In this case, all the style will be downloaded and applied when the media type matches the device.

However there is another method which is neat if your app is designed for mobiles, because it downloads the stylesheet ONLY if the media type matches.

<style type="text/css" media="screen">
  @import "screen.css"; /* Note that some (older?) browsers don't support @import, so you may have to download this sheet the traditional way even on mobiles */
</style>
<style type="text/css" media="handheld">
  @import "mobile.css";
</style>
<style type="text/css" media="print">
  @import "print.css";
</style>
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I think importing more than one css in a one <style> tag will be more better. –  Salil May 20 '10 at 14:04
1  
The point is the media attribute is different in each style tag... –  Tor Valamo May 20 '10 at 15:40

I'd use two as well. Keeps things more tidy when editing for each device (computer and mobile device). I have one huge CSS stylesheet which I use for all browsers with the help of the css browser selector script, and I hate having to scroll through 6000+ lines of CSS, so I'd say the best way at least from experience is to separate them out!

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Group your CSS meaningfully and serve it carefully.

For example, if you have CSS that is applied through out your site (e.g. CSS reset) make it separate file and include it for each page.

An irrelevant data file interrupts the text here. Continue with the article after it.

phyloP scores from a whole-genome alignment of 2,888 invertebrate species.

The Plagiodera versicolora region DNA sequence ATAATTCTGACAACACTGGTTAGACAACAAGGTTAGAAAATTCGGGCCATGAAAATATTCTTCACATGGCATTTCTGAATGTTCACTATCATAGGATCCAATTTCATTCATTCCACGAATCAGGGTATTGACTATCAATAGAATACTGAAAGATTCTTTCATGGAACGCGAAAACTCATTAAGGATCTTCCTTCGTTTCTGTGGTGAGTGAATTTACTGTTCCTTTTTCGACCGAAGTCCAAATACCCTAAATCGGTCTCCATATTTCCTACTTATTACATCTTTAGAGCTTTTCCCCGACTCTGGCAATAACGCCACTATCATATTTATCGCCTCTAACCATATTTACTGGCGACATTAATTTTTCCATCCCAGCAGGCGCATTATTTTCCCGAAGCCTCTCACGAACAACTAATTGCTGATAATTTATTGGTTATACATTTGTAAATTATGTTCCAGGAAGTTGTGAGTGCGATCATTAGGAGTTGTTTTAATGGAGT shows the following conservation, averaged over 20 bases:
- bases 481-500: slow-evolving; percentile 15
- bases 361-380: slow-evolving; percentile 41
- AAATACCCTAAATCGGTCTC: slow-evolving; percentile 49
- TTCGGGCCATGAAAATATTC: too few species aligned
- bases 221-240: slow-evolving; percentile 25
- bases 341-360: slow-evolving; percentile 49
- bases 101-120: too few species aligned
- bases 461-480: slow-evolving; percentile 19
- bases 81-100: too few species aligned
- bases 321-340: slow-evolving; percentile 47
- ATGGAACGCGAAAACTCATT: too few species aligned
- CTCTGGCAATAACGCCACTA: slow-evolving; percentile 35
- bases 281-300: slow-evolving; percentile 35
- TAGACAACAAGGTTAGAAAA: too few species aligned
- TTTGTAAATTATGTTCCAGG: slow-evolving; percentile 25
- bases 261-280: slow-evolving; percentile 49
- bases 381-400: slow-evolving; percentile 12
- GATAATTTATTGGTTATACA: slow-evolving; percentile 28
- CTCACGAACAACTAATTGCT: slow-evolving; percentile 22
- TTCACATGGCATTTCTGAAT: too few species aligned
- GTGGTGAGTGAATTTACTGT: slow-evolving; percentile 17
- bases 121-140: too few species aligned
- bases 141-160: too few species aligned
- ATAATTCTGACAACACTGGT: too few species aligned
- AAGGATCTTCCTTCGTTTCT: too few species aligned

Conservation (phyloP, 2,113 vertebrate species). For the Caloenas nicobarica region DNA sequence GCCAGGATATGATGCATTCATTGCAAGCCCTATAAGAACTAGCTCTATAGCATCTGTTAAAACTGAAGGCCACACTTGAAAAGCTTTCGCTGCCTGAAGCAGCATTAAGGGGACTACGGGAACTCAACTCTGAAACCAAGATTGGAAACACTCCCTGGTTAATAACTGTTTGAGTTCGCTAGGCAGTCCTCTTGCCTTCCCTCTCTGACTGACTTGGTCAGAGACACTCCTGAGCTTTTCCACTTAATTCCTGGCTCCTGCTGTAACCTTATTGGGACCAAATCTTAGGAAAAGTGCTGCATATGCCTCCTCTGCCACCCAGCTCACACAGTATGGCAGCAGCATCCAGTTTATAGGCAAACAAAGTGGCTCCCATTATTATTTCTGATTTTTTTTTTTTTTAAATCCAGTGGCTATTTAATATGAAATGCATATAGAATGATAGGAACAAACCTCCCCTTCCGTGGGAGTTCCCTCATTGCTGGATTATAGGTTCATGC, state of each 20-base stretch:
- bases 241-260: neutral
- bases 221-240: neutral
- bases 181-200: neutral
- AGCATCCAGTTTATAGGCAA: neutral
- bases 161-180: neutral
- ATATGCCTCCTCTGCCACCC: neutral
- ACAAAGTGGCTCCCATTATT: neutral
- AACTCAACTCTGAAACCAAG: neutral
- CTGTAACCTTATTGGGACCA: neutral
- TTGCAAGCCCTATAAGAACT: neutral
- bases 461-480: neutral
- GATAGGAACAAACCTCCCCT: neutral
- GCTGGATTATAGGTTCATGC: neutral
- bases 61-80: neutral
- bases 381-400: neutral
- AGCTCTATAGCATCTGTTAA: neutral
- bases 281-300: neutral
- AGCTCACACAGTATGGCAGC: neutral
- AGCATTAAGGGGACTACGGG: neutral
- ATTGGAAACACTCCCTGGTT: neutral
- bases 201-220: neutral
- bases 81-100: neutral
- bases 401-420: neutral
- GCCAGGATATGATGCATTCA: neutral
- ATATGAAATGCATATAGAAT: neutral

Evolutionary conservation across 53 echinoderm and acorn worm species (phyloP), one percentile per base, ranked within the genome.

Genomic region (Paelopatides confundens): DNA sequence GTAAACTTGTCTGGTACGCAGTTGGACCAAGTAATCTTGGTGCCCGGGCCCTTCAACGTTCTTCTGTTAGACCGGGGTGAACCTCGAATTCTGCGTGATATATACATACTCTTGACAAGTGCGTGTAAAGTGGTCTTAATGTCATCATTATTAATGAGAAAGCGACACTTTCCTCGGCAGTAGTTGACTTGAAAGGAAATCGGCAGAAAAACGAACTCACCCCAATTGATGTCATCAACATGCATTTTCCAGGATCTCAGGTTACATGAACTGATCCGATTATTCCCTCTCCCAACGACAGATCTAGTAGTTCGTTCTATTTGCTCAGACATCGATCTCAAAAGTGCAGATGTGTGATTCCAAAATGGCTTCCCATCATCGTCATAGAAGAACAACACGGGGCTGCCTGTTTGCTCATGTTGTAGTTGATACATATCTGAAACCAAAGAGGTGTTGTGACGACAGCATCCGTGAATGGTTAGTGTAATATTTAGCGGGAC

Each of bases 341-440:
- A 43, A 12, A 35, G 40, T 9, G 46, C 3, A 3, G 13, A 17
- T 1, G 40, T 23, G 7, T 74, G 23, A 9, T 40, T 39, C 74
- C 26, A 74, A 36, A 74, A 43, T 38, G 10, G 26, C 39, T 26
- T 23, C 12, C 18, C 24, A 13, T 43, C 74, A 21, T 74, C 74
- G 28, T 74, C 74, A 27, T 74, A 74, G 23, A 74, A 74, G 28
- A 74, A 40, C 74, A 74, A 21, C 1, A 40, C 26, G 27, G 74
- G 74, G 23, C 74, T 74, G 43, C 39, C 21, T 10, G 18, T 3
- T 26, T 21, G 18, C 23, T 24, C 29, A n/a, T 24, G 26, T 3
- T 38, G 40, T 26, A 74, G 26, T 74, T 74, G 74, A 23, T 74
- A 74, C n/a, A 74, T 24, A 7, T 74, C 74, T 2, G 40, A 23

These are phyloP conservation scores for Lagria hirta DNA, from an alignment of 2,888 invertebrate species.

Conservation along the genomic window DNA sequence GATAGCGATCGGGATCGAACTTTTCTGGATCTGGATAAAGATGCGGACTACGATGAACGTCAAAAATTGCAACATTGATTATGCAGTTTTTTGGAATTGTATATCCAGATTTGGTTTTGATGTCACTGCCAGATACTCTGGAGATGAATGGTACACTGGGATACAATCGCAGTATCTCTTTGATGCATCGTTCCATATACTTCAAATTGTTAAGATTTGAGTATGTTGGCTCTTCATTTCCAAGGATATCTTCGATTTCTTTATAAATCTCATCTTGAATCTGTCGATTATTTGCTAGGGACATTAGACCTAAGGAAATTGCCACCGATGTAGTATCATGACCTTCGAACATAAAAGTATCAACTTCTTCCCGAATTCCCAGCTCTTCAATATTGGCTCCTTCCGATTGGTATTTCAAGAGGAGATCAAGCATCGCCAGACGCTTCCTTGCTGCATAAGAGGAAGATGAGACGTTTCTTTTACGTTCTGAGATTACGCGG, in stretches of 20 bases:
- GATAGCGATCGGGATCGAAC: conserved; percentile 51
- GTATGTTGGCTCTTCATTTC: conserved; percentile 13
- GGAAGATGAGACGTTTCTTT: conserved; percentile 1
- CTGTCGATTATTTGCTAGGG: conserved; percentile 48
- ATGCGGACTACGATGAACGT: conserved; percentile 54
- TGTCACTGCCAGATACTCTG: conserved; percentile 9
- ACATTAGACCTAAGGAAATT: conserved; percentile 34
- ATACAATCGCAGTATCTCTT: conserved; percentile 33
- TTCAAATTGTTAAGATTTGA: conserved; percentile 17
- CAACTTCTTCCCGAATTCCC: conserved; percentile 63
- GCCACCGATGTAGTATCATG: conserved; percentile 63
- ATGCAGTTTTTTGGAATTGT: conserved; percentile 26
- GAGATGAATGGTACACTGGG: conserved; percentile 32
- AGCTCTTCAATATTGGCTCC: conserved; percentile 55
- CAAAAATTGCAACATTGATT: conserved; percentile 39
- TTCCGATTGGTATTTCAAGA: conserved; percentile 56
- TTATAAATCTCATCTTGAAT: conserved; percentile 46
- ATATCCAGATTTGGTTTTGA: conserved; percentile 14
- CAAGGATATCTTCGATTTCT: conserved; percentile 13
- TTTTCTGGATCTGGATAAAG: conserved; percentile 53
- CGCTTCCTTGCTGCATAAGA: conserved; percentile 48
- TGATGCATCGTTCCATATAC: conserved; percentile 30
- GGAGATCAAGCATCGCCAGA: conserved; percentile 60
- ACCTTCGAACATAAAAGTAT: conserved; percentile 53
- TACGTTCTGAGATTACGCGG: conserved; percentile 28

Then for each logical component of your site create separate CSS file and serve it on pages that belong to respective logical component. (Say you have a blog and polls on your site, if blog never needs CSS for polls you don't need to include it in blog.) But bare in mind this isn't practical for small sites.

Group your CSS by media for which they are used. If you have style sheet for printing keep it separate of your basic sheets if it makes sense (don't use separate files if you only have single CSS property for printing since it is not worth the request time).

Keep in mind that more sheets assume more HTTP requests and each request costs certain amount of time.

So there isn't explicit way these thing should be handled, it's all about making your CSS easier to maintain and easy for client to download (less HTTP requests, smaller size etc.)

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I would use multiple style sheets to keep things better organized, then compress them into one file before putting them on the site, to improve performance.

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You should have a range of CSS sheets for various tasks, else things get messy fast!

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I think its better to use 1 for style, 1 for ie6 one for ie7. Nothing more. Organization should be automatic inside the style.css. Using logical classnames and comments.

Less httprequests is good. Less markup is good. :)

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I prefer two style sheets myself. The first one, and the one that always comes first in my HTML, is a reset style sheet. The implementation of this first style sheet helps web pages to display more consistently across different browsers.

Often, it is not necessary to create more than one additional style sheet. Generally, CSS commands specific to IE are ignored by Firefox and other compliant browsers and vice-versa. The real problem arises when an item on a page must be positioned and sized to be exactly the same across multiple browsers - at that point, more than two sheets become necessary although it is sometimes possible to get good results through proper ordering within the sheet.